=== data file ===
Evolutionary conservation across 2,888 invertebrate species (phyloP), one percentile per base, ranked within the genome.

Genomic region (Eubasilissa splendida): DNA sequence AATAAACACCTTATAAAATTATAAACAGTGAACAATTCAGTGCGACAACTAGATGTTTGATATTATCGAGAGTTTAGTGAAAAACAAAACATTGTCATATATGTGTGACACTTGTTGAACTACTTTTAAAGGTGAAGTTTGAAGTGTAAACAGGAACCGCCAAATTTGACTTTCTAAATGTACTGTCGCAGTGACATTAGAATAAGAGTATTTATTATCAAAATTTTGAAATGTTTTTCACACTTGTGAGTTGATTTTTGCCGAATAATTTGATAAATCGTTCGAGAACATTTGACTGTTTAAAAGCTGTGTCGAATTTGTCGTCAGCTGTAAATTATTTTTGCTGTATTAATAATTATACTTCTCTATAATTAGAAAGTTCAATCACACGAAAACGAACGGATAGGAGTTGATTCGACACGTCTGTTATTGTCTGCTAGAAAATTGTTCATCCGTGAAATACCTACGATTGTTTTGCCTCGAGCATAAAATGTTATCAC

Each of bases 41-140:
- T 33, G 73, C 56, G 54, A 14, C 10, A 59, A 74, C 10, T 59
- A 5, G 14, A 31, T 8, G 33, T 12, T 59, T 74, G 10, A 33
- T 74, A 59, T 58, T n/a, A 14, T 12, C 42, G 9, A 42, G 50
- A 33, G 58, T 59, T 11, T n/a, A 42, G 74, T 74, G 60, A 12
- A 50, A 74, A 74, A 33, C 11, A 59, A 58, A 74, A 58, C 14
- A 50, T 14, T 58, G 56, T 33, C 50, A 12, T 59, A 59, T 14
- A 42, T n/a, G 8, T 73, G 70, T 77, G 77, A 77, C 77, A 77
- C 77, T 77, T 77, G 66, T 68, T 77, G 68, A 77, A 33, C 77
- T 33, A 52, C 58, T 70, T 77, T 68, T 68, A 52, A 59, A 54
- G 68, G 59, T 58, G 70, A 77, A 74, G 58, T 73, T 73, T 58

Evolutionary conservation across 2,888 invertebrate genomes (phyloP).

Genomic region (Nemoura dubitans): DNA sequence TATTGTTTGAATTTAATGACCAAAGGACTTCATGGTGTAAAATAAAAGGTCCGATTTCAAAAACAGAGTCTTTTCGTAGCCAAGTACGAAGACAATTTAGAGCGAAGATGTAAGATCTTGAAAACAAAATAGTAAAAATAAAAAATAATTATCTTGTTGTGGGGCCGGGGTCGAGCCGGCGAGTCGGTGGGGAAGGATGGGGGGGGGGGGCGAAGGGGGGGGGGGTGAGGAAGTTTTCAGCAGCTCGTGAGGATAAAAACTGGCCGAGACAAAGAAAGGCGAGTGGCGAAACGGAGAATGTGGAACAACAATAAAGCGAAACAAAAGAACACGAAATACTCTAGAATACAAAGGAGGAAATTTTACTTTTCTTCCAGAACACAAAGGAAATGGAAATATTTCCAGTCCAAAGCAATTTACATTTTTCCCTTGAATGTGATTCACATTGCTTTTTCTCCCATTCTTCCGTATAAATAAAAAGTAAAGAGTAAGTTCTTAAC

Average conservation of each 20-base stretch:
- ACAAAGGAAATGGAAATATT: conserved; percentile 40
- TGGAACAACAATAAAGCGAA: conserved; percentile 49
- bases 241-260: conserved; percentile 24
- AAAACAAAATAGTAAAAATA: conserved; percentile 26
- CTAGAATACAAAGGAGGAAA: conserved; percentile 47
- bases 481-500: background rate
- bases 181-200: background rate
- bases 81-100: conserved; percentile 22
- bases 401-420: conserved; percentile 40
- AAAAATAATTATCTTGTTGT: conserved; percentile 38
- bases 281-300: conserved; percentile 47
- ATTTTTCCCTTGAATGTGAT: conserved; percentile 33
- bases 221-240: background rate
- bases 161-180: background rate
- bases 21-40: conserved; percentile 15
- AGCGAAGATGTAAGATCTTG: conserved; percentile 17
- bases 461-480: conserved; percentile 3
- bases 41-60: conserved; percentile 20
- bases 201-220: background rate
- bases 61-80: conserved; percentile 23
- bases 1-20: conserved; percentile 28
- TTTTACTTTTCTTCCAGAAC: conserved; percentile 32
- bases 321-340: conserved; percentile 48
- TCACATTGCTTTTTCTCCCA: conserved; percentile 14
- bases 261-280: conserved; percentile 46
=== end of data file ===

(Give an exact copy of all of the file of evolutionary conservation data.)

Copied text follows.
Evolutionary conservation across 2,888 invertebrate species (phyloP), one percentile per base, ranked within the genome.

Genomic region (Eubasilissa splendida): DNA sequence AATAAACACCTTATAAAATTATAAACAGTGAACAATTCAGTGCGACAACTAGATGTTTGATATTATCGAGAGTTTAGTGAAAAACAAAACATTGTCATATATGTGTGACACTTGTTGAACTACTTTTAAAGGTGAAGTTTGAAGTGTAAACAGGAACCGCCAAATTTGACTTTCTAAATGTACTGTCGCAGTGACATTAGAATAAGAGTATTTATTATCAAAATTTTGAAATGTTTTTCACACTTGTGAGTTGATTTTTGCCGAATAATTTGATAAATCGTTCGAGAACATTTGACTGTTTAAAAGCTGTGTCGAATTTGTCGTCAGCTGTAAATTATTTTTGCTGTATTAATAATTATACTTCTCTATAATTAGAAAGTTCAATCACACGAAAACGAACGGATAGGAGTTGATTCGACACGTCTGTTATTGTCTGCTAGAAAATTGTTCATCCGTGAAATACCTACGATTGTTTTGCCTCGAGCATAAAATGTTATCAC

Each of bases 41-140:
- T 33, G 73, C 56, G 54, A 14, C 10, A 59, A 74, C 10, T 59
- A 5, G 14, A 31, T 8, G 33, T 12, T 59, T 74, G 10, A 33
- T 74, A 59, T 58, T n/a, A 14, T 12, C 42, G 9, A 42, G 50
- A 33, G 58, T 59, T 11, T n/a, A 42, G 74, T 74, G 60, A 12
- A 50, A 74, A 74, A 33, C 11, A 59, A 58, A 74, A 58, C 14
- A 50, T 14, T 58, G 56, T 33, C 50, A 12, T 59, A 59, T 14
- A 42, T n/a, G 8, T 73, G 70, T 77, G 77, A 77, C 77, A 77
- C 77, T 77, T 77, G 66, T 68, T 77, G 68, A 77, A 33, C 77
- T 33, A 52, C 58, T 70, T 77, T 68, T 68, A 52, A 59, A 54
- G 68, G 59, T 58, G 70, A 77, A 74, G 58, T 73, T 73, T 58

Evolutionary conservation across 2,888 invertebrate genomes (phyloP).

Genomic region (Nemoura dubitans): DNA sequence TATTGTTTGAATTTAATGACCAAAGGACTTCATGGTGTAAAATAAAAGGTCCGATTTCAAAAACAGAGTCTTTTCGTAGCCAAGTACGAAGACAATTTAGAGCGAAGATGTAAGATCTTGAAAACAAAATAGTAAAAATAAAAAATAATTATCTTGTTGTGGGGCCGGGGTCGAGCCGGCGAGTCGGTGGGGAAGGATGGGGGGGGGGGGCGAAGGGGGGGGGGGTGAGGAAGTTTTCAGCAGCTCGTGAGGATAAAAACTGGCCGAGACAAAGAAAGGCGAGTGGCGAAACGGAGAATGTGGAACAACAATAAAGCGAAACAAAAGAACACGAAATACTCTAGAATACAAAGGAGGAAATTTTACTTTTCTTCCAGAACACAAAGGAAATGGAAATATTTCCAGTCCAAAGCAATTTACATTTTTCCCTTGAATGTGATTCACATTGCTTTTTCTCCCATTCTTCCGTATAAATAAAAAGTAAAGAGTAAGTTCTTAAC

Average conservation of each 20-base stretch:
- ACAAAGGAAATGGAAATATT: conserved; percentile 40
- TGGAACAACAATAAAGCGAA: conserved; percentile 49
- bases 241-260: conserved; percentile 24
- AAAACAAAATAGTAAAAATA: conserved; percentile 26
- CTAGAATACAAAGGAGGAAA: conserved; percentile 47
- bases 481-500: background rate
- bases 181-200: background rate
- bases 81-100: conserved; percentile 22
- bases 401-420: conserved; percentile 40
- AAAAATAATTATCTTGTTGT: conserved; percentile 38
- bases 281-300: conserved; percentile 47
- ATTTTTCCCTTGAATGTGAT: conserved; percentile 33
- bases 221-240: background rate
- bases 161-180: background rate
- bases 21-40: conserved; percentile 15
- AGCGAAGATGTAAGATCTTG: conserved; percentile 17
- bases 461-480: conserved; percentile 3
- bases 41-60: conserved; percentile 20
- bases 201-220: background rate
- bases 61-80: conserved; percentile 23
- bases 1-20: conserved; percentile 28
- TTTTACTTTTCTTCCAGAAC: conserved; percentile 32
- bases 321-340: conserved; percentile 48
- TCACATTGCTTTTTCTCCCA: conserved; percentile 14
- bases 261-280: conserved; percentile 46